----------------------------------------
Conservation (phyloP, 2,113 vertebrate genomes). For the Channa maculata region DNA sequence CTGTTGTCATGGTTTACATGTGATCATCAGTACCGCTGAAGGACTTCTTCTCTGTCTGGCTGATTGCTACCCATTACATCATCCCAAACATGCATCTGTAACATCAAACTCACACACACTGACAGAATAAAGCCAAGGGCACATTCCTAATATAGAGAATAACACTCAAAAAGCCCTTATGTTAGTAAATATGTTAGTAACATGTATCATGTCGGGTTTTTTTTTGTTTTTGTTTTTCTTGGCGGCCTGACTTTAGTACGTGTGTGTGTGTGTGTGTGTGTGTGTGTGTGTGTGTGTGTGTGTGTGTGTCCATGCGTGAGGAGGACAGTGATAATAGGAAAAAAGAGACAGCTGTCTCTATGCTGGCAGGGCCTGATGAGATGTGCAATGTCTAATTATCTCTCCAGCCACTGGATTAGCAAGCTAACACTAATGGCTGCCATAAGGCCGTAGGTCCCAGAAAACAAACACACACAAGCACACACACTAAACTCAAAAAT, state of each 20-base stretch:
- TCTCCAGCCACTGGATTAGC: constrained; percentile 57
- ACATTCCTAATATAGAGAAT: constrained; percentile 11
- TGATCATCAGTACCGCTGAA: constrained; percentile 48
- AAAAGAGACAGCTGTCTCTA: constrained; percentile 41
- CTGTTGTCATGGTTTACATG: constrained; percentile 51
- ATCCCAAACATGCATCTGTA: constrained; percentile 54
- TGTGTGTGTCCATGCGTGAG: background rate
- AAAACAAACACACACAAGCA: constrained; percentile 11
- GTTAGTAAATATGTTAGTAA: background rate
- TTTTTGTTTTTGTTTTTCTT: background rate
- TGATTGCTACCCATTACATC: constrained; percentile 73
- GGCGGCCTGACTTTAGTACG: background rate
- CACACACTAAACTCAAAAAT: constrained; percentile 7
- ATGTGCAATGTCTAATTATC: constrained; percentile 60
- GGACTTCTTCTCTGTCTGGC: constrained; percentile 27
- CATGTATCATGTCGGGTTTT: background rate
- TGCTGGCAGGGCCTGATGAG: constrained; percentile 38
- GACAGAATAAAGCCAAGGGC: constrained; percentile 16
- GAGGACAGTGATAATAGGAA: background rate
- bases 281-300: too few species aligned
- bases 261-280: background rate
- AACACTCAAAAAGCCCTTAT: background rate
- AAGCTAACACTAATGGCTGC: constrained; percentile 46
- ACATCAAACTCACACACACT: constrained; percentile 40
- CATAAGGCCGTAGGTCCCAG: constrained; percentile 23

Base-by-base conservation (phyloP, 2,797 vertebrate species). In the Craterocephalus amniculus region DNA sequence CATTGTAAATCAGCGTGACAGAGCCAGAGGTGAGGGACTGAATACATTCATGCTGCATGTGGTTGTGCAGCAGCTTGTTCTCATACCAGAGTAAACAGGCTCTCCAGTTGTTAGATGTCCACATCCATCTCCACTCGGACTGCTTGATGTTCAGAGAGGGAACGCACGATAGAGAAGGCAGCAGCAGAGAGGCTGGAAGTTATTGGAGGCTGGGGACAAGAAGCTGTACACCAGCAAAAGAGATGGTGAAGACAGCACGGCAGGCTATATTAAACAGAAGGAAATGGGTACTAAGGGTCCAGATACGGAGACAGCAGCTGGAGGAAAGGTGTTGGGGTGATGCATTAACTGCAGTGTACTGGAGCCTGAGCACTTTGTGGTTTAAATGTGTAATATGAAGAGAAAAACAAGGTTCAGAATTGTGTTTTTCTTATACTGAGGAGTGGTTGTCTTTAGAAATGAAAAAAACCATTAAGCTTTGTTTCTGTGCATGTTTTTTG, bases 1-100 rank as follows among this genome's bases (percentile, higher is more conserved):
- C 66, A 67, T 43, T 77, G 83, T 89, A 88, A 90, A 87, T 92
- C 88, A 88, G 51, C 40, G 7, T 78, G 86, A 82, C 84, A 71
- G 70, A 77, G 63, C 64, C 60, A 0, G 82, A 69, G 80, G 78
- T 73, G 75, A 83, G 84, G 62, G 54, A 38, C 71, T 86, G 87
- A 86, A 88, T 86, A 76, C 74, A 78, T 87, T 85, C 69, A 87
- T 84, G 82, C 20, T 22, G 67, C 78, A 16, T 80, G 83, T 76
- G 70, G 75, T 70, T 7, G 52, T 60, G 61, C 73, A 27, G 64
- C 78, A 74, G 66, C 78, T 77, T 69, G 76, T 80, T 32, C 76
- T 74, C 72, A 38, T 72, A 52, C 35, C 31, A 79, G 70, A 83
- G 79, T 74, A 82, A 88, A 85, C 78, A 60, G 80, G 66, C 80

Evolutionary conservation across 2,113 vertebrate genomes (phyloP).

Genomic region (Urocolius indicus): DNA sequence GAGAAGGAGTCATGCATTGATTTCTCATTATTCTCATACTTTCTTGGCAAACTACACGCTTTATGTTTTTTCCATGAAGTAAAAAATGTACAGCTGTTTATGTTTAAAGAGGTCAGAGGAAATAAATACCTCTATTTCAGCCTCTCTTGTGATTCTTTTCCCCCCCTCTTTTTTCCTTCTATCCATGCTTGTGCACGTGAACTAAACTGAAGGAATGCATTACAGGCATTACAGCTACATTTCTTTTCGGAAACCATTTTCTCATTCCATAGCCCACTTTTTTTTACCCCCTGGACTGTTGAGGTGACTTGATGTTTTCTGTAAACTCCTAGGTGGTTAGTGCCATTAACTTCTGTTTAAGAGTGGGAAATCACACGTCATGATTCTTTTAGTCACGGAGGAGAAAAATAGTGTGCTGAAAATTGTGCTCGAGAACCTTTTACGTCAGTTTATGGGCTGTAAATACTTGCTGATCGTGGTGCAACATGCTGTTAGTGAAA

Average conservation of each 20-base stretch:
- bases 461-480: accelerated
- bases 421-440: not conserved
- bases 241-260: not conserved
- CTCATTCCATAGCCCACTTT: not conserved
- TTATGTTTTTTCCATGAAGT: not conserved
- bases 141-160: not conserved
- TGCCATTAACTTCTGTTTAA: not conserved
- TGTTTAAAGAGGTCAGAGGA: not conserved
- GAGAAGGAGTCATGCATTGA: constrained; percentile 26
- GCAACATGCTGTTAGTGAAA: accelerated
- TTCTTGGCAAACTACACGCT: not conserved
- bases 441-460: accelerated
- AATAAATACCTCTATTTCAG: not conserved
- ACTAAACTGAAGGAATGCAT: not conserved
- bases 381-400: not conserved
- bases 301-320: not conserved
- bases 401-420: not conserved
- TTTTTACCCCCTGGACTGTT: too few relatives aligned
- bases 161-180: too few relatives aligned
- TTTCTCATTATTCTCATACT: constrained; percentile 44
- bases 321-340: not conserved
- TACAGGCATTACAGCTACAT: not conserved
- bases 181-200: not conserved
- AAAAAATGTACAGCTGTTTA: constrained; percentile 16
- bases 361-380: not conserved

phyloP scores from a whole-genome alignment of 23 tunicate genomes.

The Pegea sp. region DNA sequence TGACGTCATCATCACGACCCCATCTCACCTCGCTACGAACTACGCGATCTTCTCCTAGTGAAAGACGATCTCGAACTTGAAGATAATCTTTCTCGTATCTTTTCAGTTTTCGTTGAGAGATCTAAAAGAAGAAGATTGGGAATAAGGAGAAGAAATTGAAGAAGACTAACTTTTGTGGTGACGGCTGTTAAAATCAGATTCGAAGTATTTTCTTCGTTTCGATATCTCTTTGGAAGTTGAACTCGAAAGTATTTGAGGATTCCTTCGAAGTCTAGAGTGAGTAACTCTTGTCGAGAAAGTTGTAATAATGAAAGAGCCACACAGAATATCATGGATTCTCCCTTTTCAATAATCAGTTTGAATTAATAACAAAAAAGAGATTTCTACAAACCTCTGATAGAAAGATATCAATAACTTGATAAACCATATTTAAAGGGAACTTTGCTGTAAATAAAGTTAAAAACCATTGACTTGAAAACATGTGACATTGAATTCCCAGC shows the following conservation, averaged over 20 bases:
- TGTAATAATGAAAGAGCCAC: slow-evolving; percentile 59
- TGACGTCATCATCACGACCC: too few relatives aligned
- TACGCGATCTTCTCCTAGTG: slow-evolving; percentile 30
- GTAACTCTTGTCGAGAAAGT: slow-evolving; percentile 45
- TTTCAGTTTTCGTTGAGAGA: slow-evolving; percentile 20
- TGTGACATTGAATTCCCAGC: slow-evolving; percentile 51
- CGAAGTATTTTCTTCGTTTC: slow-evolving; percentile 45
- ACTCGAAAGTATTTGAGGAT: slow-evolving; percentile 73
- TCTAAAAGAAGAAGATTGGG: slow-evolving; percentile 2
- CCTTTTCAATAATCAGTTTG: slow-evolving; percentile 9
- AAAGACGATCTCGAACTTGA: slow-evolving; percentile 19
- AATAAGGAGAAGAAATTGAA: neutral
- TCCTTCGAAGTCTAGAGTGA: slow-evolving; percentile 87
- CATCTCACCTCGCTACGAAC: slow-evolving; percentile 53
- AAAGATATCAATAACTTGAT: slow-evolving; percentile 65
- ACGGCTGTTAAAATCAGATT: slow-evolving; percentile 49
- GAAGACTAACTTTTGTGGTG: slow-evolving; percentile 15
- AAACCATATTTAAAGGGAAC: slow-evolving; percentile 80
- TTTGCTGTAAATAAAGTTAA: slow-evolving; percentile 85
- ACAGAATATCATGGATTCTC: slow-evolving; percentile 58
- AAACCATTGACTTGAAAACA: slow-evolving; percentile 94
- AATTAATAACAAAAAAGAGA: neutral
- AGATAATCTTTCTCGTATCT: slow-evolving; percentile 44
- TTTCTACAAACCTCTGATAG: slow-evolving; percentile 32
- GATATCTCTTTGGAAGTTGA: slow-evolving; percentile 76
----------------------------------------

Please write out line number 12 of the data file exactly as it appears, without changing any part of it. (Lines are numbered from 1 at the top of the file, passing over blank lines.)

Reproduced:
- TGATTGCTACCCATTACATC: constrained; percentile 73